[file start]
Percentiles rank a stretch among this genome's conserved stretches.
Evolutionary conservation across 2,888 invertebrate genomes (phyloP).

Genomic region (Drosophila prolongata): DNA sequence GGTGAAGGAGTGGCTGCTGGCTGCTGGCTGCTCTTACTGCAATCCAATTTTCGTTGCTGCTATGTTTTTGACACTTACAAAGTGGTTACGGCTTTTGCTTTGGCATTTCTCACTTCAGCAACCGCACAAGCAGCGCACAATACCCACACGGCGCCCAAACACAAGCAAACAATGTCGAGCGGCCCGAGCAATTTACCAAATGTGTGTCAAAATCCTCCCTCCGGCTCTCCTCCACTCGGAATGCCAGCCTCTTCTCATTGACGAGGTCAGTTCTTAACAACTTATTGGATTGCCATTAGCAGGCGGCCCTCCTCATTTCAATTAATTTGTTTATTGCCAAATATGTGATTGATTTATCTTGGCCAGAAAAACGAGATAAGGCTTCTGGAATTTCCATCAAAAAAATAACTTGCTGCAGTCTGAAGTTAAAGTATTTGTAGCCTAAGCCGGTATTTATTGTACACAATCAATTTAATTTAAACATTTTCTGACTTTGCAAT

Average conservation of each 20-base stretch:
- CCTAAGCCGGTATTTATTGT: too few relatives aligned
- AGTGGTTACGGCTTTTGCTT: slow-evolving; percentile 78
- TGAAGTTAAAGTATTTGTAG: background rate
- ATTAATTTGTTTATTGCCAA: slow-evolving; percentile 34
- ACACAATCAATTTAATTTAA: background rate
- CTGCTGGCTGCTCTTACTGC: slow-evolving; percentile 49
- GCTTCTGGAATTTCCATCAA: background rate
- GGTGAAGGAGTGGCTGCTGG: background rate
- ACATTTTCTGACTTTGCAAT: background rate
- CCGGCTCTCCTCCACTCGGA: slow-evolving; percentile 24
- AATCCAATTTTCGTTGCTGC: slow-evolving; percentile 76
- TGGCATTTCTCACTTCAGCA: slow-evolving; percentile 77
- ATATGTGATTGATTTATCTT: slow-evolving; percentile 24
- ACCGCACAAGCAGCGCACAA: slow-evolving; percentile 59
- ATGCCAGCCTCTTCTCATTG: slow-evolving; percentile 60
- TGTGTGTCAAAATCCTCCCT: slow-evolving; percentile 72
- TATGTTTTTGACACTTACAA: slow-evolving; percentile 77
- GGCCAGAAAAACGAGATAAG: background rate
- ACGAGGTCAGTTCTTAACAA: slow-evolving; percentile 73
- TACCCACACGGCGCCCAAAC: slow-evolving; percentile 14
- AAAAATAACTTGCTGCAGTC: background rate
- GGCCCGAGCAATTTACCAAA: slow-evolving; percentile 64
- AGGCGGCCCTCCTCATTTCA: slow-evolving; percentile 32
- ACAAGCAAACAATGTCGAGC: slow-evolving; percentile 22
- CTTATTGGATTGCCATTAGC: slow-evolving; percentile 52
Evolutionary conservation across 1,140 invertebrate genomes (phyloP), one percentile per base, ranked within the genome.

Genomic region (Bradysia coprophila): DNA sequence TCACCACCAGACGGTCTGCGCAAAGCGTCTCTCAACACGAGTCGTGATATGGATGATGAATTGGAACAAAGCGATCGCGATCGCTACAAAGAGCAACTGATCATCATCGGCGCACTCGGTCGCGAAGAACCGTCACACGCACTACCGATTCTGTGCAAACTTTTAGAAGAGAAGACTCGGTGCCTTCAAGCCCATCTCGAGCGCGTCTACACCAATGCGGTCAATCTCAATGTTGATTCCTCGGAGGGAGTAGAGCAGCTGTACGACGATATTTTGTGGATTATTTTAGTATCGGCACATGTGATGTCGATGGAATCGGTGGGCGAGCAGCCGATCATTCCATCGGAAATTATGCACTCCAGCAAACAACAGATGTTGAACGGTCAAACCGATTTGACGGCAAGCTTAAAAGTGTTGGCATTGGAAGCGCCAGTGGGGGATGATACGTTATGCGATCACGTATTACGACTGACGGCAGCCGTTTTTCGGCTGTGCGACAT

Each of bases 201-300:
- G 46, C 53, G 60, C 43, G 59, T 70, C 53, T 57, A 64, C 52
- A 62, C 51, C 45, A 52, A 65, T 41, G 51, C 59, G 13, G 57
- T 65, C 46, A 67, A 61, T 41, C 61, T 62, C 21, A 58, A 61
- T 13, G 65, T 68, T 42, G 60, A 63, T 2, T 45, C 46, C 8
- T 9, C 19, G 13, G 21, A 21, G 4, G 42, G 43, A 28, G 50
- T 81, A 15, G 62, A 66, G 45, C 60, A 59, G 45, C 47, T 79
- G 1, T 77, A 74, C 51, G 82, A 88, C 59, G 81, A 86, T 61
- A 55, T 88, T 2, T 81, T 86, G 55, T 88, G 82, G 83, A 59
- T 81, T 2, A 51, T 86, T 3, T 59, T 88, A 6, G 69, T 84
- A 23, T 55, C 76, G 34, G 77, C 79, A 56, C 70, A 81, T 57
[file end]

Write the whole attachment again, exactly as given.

Percentiles rank a stretch among this genome's conserved stretches.
Evolutionary conservation across 2,888 invertebrate genomes (phyloP).

Genomic region (Drosophila prolongata): DNA sequence GGTGAAGGAGTGGCTGCTGGCTGCTGGCTGCTCTTACTGCAATCCAATTTTCGTTGCTGCTATGTTTTTGACACTTACAAAGTGGTTACGGCTTTTGCTTTGGCATTTCTCACTTCAGCAACCGCACAAGCAGCGCACAATACCCACACGGCGCCCAAACACAAGCAAACAATGTCGAGCGGCCCGAGCAATTTACCAAATGTGTGTCAAAATCCTCCCTCCGGCTCTCCTCCACTCGGAATGCCAGCCTCTTCTCATTGACGAGGTCAGTTCTTAACAACTTATTGGATTGCCATTAGCAGGCGGCCCTCCTCATTTCAATTAATTTGTTTATTGCCAAATATGTGATTGATTTATCTTGGCCAGAAAAACGAGATAAGGCTTCTGGAATTTCCATCAAAAAAATAACTTGCTGCAGTCTGAAGTTAAAGTATTTGTAGCCTAAGCCGGTATTTATTGTACACAATCAATTTAATTTAAACATTTTCTGACTTTGCAAT

Average conservation of each 20-base stretch:
- CCTAAGCCGGTATTTATTGT: too few relatives aligned
- AGTGGTTACGGCTTTTGCTT: slow-evolving; percentile 78
- TGAAGTTAAAGTATTTGTAG: background rate
- ATTAATTTGTTTATTGCCAA: slow-evolving; percentile 34
- ACACAATCAATTTAATTTAA: background rate
- CTGCTGGCTGCTCTTACTGC: slow-evolving; percentile 49
- GCTTCTGGAATTTCCATCAA: background rate
- GGTGAAGGAGTGGCTGCTGG: background rate
- ACATTTTCTGACTTTGCAAT: background rate
- CCGGCTCTCCTCCACTCGGA: slow-evolving; percentile 24
- AATCCAATTTTCGTTGCTGC: slow-evolving; percentile 76
- TGGCATTTCTCACTTCAGCA: slow-evolving; percentile 77
- ATATGTGATTGATTTATCTT: slow-evolving; percentile 24
- ACCGCACAAGCAGCGCACAA: slow-evolving; percentile 59
- ATGCCAGCCTCTTCTCATTG: slow-evolving; percentile 60
- TGTGTGTCAAAATCCTCCCT: slow-evolving; percentile 72
- TATGTTTTTGACACTTACAA: slow-evolving; percentile 77
- GGCCAGAAAAACGAGATAAG: background rate
- ACGAGGTCAGTTCTTAACAA: slow-evolving; percentile 73
- TACCCACACGGCGCCCAAAC: slow-evolving; percentile 14
- AAAAATAACTTGCTGCAGTC: background rate
- GGCCCGAGCAATTTACCAAA: slow-evolving; percentile 64
- AGGCGGCCCTCCTCATTTCA: slow-evolving; percentile 32
- ACAAGCAAACAATGTCGAGC: slow-evolving; percentile 22
- CTTATTGGATTGCCATTAGC: slow-evolving; percentile 52
Evolutionary conservation across 1,140 invertebrate genomes (phyloP), one percentile per base, ranked within the genome.

Genomic region (Bradysia coprophila): DNA sequence TCACCACCAGACGGTCTGCGCAAAGCGTCTCTCAACACGAGTCGTGATATGGATGATGAATTGGAACAAAGCGATCGCGATCGCTACAAAGAGCAACTGATCATCATCGGCGCACTCGGTCGCGAAGAACCGTCACACGCACTACCGATTCTGTGCAAACTTTTAGAAGAGAAGACTCGGTGCCTTCAAGCCCATCTCGAGCGCGTCTACACCAATGCGGTCAATCTCAATGTTGATTCCTCGGAGGGAGTAGAGCAGCTGTACGACGATATTTTGTGGATTATTTTAGTATCGGCACATGTGATGTCGATGGAATCGGTGGGCGAGCAGCCGATCATTCCATCGGAAATTATGCACTCCAGCAAACAACAGATGTTGAACGGTCAAACCGATTTGACGGCAAGCTTAAAAGTGTTGGCATTGGAAGCGCCAGTGGGGGATGATACGTTATGCGATCACGTATTACGACTGACGGCAGCCGTTTTTCGGCTGTGCGACAT

Each of bases 201-300:
- G 46, C 53, G 60, C 43, G 59, T 70, C 53, T 57, A 64, C 52
- A 62, C 51, C 45, A 52, A 65, T 41, G 51, C 59, G 13, G 57
- T 65, C 46, A 67, A 61, T 41, C 61, T 62, C 21, A 58, A 61
- T 13, G 65, T 68, T 42, G 60, A 63, T 2, T 45, C 46, C 8
- T 9, C 19, G 13, G 21, A 21, G 4, G 42, G 43, A 28, G 50
- T 81, A 15, G 62, A 66, G 45, C 60, A 59, G 45, C 47, T 79
- G 1, T 77, A 74, C 51, G 82, A 88, C 59, G 81, A 86, T 61
- A 55, T 88, T 2, T 81, T 86, G 55, T 88, G 82, G 83, A 59
- T 81, T 2, A 51, T 86, T 3, T 59, T 88, A 6, G 69, T 84
- A 23, T 55, C 76, G 34, G 77, C 79, A 56, C 70, A 81, T 57